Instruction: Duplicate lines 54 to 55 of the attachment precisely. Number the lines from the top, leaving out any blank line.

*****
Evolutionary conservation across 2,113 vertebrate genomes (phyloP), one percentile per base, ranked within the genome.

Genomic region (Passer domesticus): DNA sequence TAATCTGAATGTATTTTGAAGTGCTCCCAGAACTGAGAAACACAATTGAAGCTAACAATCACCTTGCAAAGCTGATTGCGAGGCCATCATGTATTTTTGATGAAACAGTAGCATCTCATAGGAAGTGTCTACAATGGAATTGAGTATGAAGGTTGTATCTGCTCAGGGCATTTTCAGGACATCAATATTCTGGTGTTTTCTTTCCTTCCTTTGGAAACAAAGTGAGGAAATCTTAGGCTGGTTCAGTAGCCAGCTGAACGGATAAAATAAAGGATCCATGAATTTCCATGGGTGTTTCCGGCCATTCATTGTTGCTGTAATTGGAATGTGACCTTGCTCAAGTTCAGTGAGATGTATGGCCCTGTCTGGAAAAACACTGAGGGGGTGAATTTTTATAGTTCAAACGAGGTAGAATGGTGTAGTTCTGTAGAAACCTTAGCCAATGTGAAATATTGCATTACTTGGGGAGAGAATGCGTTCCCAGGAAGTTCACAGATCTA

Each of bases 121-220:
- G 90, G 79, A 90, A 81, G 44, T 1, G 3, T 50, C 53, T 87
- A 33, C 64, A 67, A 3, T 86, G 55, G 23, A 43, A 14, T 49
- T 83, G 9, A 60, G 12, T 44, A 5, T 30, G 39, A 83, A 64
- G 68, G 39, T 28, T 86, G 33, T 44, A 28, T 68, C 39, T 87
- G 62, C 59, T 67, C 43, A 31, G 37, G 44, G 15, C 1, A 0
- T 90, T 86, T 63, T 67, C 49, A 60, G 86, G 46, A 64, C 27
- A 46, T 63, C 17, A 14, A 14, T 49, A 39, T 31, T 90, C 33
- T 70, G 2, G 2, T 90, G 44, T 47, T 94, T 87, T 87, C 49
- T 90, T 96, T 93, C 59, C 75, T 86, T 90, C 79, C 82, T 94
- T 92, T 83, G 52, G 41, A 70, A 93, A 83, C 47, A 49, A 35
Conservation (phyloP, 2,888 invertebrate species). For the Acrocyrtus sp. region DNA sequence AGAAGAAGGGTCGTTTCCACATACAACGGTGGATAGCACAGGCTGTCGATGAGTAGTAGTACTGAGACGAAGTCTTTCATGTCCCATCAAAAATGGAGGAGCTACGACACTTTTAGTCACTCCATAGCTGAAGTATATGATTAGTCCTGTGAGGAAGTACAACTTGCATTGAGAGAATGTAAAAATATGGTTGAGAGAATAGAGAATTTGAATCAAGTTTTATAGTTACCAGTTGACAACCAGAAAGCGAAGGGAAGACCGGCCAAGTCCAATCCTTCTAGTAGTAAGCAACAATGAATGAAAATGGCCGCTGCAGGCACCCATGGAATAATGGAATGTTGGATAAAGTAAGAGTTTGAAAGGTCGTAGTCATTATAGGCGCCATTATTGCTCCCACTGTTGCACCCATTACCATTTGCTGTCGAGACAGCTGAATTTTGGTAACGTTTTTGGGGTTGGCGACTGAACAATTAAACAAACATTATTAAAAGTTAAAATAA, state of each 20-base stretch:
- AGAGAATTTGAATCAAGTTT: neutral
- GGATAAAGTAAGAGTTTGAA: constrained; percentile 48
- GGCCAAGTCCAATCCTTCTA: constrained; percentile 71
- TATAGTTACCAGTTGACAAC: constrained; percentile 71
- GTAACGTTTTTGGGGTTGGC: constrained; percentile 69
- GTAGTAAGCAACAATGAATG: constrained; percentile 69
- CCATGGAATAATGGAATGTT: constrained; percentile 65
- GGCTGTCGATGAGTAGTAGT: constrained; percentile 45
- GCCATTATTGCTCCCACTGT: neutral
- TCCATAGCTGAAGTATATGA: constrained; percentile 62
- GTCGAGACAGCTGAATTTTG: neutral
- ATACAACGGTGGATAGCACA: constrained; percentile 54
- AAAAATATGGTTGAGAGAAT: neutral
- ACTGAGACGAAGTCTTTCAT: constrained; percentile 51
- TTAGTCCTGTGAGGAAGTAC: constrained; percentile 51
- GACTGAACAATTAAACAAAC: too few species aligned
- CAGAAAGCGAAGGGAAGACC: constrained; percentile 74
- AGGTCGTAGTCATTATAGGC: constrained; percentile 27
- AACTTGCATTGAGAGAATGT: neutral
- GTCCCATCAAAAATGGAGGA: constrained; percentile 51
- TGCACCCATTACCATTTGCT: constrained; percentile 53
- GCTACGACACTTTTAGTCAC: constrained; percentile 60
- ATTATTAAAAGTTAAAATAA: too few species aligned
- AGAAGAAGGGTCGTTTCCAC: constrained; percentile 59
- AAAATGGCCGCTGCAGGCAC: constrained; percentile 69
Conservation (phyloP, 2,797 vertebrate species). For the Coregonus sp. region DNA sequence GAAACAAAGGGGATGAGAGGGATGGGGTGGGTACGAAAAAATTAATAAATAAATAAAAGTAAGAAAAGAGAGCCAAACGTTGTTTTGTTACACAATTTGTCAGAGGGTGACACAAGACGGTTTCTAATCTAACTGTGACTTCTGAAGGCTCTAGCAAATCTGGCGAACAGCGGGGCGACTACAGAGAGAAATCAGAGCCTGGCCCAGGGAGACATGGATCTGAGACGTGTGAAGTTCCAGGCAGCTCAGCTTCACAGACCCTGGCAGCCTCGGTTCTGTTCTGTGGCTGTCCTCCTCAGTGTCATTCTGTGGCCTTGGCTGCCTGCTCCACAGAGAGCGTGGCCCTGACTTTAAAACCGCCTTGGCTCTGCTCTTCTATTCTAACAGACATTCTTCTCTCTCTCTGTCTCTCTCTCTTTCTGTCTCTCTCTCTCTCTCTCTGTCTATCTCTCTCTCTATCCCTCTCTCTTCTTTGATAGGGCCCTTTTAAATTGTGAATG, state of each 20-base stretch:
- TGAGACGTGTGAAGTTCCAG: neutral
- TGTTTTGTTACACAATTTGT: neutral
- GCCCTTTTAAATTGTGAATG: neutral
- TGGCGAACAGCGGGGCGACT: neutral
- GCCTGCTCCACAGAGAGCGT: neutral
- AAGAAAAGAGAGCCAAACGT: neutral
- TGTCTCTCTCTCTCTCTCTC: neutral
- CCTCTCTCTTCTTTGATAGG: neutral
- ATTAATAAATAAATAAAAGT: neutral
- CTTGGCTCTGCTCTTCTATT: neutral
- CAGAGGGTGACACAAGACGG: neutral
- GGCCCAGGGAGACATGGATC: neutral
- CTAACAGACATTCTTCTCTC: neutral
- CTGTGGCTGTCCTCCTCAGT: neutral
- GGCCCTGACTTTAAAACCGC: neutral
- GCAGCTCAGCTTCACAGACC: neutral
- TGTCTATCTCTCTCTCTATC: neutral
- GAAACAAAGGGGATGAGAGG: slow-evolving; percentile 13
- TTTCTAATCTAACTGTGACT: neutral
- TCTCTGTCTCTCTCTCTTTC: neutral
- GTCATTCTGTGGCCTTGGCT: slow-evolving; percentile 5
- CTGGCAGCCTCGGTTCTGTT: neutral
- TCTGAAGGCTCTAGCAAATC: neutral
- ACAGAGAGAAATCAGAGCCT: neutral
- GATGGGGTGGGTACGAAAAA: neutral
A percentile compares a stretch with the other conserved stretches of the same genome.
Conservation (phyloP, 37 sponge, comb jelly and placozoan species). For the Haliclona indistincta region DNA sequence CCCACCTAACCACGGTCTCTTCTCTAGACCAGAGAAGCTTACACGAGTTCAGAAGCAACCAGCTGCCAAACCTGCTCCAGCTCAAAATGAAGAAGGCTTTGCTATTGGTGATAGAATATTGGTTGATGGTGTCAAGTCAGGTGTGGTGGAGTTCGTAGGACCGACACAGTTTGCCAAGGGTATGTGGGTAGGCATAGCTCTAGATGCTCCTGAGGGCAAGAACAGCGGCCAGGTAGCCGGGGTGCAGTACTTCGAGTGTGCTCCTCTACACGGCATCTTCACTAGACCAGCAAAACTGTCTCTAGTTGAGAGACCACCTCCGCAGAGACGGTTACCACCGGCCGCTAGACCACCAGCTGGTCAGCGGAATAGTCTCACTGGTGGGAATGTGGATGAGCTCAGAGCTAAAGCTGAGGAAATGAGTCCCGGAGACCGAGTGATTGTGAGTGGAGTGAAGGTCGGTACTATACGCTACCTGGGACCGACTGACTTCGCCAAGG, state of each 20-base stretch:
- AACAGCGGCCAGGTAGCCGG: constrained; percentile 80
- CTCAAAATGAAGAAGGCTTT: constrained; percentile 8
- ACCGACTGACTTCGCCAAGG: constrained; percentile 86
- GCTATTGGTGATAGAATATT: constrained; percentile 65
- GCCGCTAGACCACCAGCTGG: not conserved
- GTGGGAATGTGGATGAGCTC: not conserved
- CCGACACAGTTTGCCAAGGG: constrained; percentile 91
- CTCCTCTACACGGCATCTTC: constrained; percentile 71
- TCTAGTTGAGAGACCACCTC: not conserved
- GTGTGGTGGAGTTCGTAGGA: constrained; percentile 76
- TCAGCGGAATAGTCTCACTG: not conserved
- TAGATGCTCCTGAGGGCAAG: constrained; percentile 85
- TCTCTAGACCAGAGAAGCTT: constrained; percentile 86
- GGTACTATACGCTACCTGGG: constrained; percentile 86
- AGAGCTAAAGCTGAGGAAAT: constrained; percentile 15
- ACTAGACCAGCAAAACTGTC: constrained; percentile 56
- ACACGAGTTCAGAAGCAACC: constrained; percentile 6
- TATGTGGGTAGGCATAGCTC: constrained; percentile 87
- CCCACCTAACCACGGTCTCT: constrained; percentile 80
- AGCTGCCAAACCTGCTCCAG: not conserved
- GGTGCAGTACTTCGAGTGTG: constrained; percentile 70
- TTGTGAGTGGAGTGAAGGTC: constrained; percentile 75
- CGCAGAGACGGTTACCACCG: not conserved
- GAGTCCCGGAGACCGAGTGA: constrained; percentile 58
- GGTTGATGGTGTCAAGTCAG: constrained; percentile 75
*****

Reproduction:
- CTGTGGCTGTCCTCCTCAGT: neutral
- GGCCCTGACTTTAAAACCGC: neutral